My friend Jeanneane Nicole Maxon inspires me every day.
I first got to know her from afar when we both attended a quarterly meeting of national, pro-life leaders in Washington DC. Maxon was then vice president of external affairs and corporate counsel for Americans United for Life, and she would present the latest developments on the pro-life legislative front. I was always impressed by her gracious, professional bearing as well as her ability to cut through “legalese” and give us a succinct rundown. In 2014, when the Human life Foundation honored her colleague, Clarke Forsythe as a Great Defender of Life, I reached out to Jeanneane for assistance with the guest list, etc—and through phone and Facebook, we became friends.
Not long after that, tragedy struck Jeanneane’s lfe, as she describes in her powerful op-ed for the Washington Times, (June 24, 2021).
In December 2015, doctors discovered a lime-sized tumor in the right frontal lobe of my brain. A few weeks later, pathology confirmed the worst. I was diagnosed with a grade 4 glioblastoma multiforme (GBM), the most aggressive cancer, with only a 5.5% chance of survival after five years, according to the Mayo Clinic.
Maxon’s column is not about her—miraculous, I’m convinced—survival; rather, it is a plea for her unborn brothers and sisters. She goes on to point out:
Despite these odds, I remain here today because my life is valued in our culture and protected by our law. This is true, even though statistically there is no chance of my ultimate survival. Throughout my battle with cancer, I’ve been praised as brave, and I’ve been given the best medical treatment available.
While my life is praised and protected, the lives of unborn infants are not protected under the law until “viability,” which is a standard set in 1973 when the U.S. Supreme Court decided Roe v. Wade. To the detriment of thousands of infants who could survive outside the womb, the viability standard has become grossly antiquated.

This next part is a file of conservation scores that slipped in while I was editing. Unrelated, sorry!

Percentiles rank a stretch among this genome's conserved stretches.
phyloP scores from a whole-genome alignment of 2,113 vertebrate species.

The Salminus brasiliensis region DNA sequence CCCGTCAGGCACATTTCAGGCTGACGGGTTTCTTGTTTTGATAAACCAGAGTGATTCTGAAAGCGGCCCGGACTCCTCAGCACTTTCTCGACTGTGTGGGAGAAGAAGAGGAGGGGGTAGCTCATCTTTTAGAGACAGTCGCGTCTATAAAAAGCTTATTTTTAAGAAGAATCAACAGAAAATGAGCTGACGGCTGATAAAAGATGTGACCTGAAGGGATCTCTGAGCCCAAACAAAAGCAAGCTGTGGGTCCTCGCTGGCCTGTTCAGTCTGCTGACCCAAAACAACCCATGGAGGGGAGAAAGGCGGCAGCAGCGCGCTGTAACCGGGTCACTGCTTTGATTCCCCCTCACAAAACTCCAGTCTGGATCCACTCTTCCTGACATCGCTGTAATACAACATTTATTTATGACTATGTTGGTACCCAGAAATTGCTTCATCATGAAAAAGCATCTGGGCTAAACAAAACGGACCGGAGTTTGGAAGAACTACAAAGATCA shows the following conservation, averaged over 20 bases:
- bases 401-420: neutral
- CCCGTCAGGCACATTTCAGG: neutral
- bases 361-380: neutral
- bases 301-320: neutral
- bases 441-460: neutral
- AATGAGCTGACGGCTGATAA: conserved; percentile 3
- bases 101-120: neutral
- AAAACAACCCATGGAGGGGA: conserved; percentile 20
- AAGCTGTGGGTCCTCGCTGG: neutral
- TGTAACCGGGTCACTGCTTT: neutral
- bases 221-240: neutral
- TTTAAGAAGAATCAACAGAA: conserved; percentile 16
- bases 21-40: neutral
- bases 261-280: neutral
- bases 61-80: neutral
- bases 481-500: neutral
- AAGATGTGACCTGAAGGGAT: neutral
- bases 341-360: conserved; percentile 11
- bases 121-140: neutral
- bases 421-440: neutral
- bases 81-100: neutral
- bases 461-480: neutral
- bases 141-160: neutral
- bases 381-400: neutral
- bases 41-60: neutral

As Maxon writes, the upcoming Supreme Court case, Dobbs v. Jackson Women’s Health Organization, is an opportunity for the law to catch up to science.
Undoubtedly, this case will prompt debate and discussion and evoke a range of emotions. During these times, we must remember that we are a nation founded on the principle of equality. If we protect people like me with only a 5.5% chance of five-year survival, we mock our founding principles when we fail to protect babies with a greater chance of survival.
Jeanneane has kept her faith through her treatment: chemo, radiation and now a device called the Optune, for which she is a Patient Ambassador. She keeps in touch with her legions of friends via Facebook (she also sends out the first Christmas cards), and always asks us to pray when she is scheduled for an MRI. Each time the results are clear, I let out a cheer and I praise God for the amazing news.
Today, Jeanneane is an Associate Scholar at the Charlotte Lozier Institute and is back to writing and speaking out on behalf of the unborn. But that’s not all: She founded a Facebook group called Cancer, Courage, and Christ, to which I belong. She started a prayer list for cancer patients—that now includes those with other illnesses–and every other week Jeanneane sends a message to her prayer warriors with two or three specific names and conditions for each of us to keep in prayer daily. She is writing a devotional book by the same name.
I think this is what inspires me the most—her constant devotion to others even as she fights a battle that would knock most of us out. Please do visit her website at www. jeanneanemaxon.com and say a prayer for this courageous and faithful woman.